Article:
Speaking to the Media at the World Economic Forum in Davos in January 2020 about the importance of limiting the rise in global temperatures to below 1.5 degrees, Greta Thunberg, the 17-year old Swedish climate activist said: “Since last summer, I’ve been repeating these numbers over and over again in almost every speech. But honestly, I don’t think I have once seen any media outlets or person in power communicate this and what it means. I know you don’t want to report about this. I know you don’t want to talk about this, but I assure you I will continue to repeat these numbers until you do…”
The importance of engaging young people in communicating effectively on climate change was the focus of the Youth Leadership Camp for Climate Crisis that brought together 50 students and young professionals from across Indonesia for three days of discussions, practical communication exercises and field work during 24-26 January 2020.
Organized by UNESCO and the Climate Reality Project Indonesia with support from UNITAR, the event equipped participants with enhanced climate change communication skills with particular focus on social media – while building a network of committed young Indonesians to mobilize other young people in communicating and acting to address the climate crisis and its impacts.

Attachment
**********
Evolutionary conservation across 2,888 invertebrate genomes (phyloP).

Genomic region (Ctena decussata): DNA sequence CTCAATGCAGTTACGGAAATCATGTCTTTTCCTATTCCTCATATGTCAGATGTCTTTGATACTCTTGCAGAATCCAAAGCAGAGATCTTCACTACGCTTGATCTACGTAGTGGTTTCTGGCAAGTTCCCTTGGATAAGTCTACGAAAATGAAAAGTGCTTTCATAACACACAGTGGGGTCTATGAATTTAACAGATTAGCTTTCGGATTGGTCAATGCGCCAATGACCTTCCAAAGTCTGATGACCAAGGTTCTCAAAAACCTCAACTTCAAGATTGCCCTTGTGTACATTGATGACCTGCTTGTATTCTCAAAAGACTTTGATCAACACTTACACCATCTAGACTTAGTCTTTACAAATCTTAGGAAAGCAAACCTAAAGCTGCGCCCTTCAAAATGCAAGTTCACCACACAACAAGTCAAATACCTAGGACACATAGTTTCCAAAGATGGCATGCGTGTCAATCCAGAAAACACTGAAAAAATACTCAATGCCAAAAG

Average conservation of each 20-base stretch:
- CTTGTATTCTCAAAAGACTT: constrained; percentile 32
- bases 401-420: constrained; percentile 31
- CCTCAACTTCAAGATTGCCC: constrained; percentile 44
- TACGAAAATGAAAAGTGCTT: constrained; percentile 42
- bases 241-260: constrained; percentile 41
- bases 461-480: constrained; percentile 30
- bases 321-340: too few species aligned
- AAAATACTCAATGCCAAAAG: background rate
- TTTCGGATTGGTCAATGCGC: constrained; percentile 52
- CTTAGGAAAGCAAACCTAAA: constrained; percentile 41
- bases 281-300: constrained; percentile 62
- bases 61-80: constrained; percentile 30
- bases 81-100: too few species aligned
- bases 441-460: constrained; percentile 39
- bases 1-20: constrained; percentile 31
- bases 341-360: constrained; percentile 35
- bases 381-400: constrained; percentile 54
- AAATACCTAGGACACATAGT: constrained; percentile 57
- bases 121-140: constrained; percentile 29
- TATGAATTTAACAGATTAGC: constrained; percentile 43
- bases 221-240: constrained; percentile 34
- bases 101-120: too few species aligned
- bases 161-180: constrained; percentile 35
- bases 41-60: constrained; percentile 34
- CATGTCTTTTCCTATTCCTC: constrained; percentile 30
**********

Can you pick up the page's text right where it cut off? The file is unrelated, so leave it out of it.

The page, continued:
Held in the Belambangan UNESCO Biosphere Reserve in East Java, the camp also highlighted the potential of UNESCO designated site as hubs for implementation of the Sustainable Development Goals through youth engagement. This potential was brought home during an integrated field visit to the Baluran National Park – one of four national protected areas located within the Belambangan Biosphere Reserve.
This activity supports SDG 13 ”Take urgent action to combat climate change and its impacts” and SDG 15 “Protect, restore and promote sustainable use of terrestrial ecosystems, sustainably manage forests, combat desertification, and halt and reverse land degradation and halt biodiversity loss”.